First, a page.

LAGUNA BEACH — Famous as a funky, bohemian outpost of eclectic old bungalows and meandering streets, Laguna Beach would never be mistaken for a rule-bound planned community.
Yet maintaining the rakishly independent charm of this city of 24,416 involves a strict historic preservation ordinance and a long list of picky codes and guidelines. It also involves an unusually inclusive public process that has become more impassioned in recent years as '90s notions of the good life clash with Laguna's simpler past.
Though the city's demographics have changed--average household income, now $98,931, shot up more than 171% during the 1980s--its ethos hasn't. For citizens who have deputized themselves preservationists, retaining older buildings is as much about protecting a spirit of neighborliness and tolerance of eccentricity as it is about real estate.
"You have a tremendous amount of people who really care about the community intensely," says former mayor and City Council member Neil Fitzpatrick.
"They show up in droves and participate. They feel protective--they want to be able to influence how we live here and how it grows. Slowly, we hope."
Those fighting for the "old" Laguna often point to architect Mark Singer's 1995 remodeling of an old downtown market into an upscale restaurant as emblematic of a dreary future in which their city looks like any other wealthy beach town--and in which greed and indifference cancel out old-fashioned trust and accountability.
Other residents welcome such amenities as shops selling European designer clothing and restaurants offering sophisticated fare, as long as they respect the city's pedestrian scale and seaside beauty.
"Laguna 20 years ago was a place you moved to because you couldn't afford to live in Newport," says architect Morris Skendarian, whose clientele has changed over the years from teachers to professionals who don't flinch at $5-million price tags. "Now people come here as a first choice."
As new businesses step in to feed residents' yuppie tastes, "Village Laguna"--a phrase coined in the early '70s by preservationists--has begun to erode. Over the past 10 years, architects working around town have chafed mightily against city rules favoring the Village look. Small, dark, quaint buildings do not take advantage of a 20th century revolution in the use of light and space, they say, not to mention sleek new materials and finishes.
"I'd like to think the Village atmosphere was about things that transcended style, scale and massing, not little cottage-y places," says Laguna architect Horst Noppenberger.
As the kind of centrally located "little cottage-y place" that architects yearn to transform and preservationists yearn to rescue, Forest Market was destined to become a flash point in the ongoing battle over the city's future.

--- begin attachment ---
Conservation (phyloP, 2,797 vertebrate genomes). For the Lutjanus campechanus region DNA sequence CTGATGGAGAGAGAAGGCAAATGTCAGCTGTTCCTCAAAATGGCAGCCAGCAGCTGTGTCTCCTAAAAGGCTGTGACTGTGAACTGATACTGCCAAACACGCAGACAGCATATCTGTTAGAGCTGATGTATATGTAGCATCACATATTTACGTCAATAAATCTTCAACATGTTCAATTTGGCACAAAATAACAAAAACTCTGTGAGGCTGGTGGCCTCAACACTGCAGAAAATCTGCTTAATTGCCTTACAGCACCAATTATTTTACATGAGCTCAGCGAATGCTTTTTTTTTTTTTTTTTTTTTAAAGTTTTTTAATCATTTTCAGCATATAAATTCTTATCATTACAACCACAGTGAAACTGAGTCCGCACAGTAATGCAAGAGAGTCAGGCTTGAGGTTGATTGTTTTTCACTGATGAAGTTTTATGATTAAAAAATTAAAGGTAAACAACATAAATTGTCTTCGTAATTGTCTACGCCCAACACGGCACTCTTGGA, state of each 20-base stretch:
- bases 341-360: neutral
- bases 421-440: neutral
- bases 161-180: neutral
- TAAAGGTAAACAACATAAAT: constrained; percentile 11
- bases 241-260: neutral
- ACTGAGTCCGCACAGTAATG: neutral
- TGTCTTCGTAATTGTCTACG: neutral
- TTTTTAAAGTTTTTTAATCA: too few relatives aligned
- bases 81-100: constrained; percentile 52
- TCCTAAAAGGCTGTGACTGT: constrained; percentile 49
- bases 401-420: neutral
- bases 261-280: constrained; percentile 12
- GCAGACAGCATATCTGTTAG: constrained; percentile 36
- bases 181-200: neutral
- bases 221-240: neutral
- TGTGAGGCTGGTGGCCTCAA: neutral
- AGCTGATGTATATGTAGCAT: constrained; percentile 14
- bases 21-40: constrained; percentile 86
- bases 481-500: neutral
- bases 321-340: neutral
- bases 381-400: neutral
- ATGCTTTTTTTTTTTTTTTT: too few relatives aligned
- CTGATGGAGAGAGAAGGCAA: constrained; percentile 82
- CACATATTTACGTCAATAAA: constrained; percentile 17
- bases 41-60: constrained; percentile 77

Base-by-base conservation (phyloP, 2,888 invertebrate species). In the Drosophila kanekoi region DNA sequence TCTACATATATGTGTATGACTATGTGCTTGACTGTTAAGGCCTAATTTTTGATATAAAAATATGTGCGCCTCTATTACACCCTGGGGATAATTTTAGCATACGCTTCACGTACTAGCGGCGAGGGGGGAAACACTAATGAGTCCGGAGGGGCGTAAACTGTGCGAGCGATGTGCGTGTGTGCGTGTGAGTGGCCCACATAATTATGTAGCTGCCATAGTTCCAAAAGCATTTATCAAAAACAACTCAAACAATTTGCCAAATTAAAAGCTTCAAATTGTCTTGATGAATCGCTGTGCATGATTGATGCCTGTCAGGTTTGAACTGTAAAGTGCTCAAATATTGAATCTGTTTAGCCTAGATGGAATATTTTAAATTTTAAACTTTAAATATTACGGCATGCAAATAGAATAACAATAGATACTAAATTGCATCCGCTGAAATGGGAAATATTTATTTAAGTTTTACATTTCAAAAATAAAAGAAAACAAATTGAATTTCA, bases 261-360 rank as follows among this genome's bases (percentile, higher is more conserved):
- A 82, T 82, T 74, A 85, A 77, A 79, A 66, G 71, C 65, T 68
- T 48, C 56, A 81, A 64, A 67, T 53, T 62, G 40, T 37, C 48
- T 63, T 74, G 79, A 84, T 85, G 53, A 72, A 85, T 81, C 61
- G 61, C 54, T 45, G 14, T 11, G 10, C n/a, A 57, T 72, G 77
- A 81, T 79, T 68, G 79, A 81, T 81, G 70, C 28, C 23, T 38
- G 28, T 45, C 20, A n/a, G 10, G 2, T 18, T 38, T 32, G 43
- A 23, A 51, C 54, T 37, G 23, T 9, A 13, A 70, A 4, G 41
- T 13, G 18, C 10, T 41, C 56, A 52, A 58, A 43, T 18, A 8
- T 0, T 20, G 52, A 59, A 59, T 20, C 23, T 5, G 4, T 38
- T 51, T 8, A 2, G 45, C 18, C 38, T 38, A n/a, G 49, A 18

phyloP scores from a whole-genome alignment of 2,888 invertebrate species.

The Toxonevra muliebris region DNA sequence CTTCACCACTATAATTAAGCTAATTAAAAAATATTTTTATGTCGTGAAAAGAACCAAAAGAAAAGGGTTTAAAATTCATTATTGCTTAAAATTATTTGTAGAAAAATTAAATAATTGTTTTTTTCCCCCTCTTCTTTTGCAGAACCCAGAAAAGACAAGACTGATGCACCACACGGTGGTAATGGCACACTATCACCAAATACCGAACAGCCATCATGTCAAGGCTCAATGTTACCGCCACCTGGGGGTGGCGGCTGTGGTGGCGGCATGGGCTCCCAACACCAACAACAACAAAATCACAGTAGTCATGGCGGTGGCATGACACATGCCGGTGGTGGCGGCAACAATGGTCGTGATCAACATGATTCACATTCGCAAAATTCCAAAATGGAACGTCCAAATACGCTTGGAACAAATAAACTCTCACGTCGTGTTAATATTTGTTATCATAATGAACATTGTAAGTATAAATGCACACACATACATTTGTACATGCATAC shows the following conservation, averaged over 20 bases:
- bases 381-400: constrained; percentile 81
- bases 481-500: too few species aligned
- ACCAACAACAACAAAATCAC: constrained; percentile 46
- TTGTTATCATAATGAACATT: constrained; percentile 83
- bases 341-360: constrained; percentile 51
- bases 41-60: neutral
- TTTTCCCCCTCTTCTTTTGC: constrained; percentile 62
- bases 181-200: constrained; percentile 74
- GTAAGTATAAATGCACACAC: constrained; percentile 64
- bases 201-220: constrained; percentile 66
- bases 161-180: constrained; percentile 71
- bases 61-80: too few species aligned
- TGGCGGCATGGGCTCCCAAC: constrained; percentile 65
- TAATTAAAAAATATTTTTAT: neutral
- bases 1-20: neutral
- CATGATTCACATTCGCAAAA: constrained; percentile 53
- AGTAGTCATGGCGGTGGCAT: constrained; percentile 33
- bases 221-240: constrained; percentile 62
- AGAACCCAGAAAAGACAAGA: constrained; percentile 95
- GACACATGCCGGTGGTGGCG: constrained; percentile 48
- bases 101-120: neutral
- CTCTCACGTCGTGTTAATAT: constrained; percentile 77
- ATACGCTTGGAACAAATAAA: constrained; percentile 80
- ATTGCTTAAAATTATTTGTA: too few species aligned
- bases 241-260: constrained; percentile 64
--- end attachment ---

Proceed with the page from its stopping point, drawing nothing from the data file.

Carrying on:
Opened in the early 1920s as a fruit and vegetable store, Forest Market had become a local landmark by 1940. Forty-one years later, the city put it on a new inventory of historically significant properties and gave it an "E for excellent" rating, though old photographs show a plain, flat-roofed building with a facade of wooden folding doors.
In fact, the "E" reflects the market's status as one of few remaining original businesses on Laguna's equivalent of Main Street.
Longtime residents remember how the chief of police would stop by for his daily sandwich. Locals would pop in for a cold drink, a cut of meat or a gossip update before walking down the street to pick up a prescription or buy a pair of shoelaces.
In the mid-'80s, the market changed hands again. Its new proprietor, Amos Swimmer--brother of Jules Swimmer, the current lessee--says he sank more than $100,000 into shoring up the walls, replacing rotted flooring and painting the forest-green doors white.
Swimmer installed seating, beefed up the deli counter's menu and sold seasonal novelty items. But the store depended almost entirely on tourism, which declined after the devastating Laguna Beach fire in '93.
In November 1994, six months after the market closed, Swimmer petitioned the city's Planning Commission to convert the market-cum-sandwich shop into what he called a "gourmet market and restaurant." He offered to put it on the Historic Register, which meant promising to retain the building's historical features.
In December, the City Council-appointed Heritage Committee drew up a list of 10 preservation recommendations. They included the retention of such key original features as the folding doors (to be kept "operable"), the front facade--with minor stipulations--and exterior lighting fixtures, the wood floor and the tin ceiling.
As a purely advisory body, the Heritage Committee has only one carrot to dangle in front of the owners of old buildings: a recommendation that they be exempted from city rules.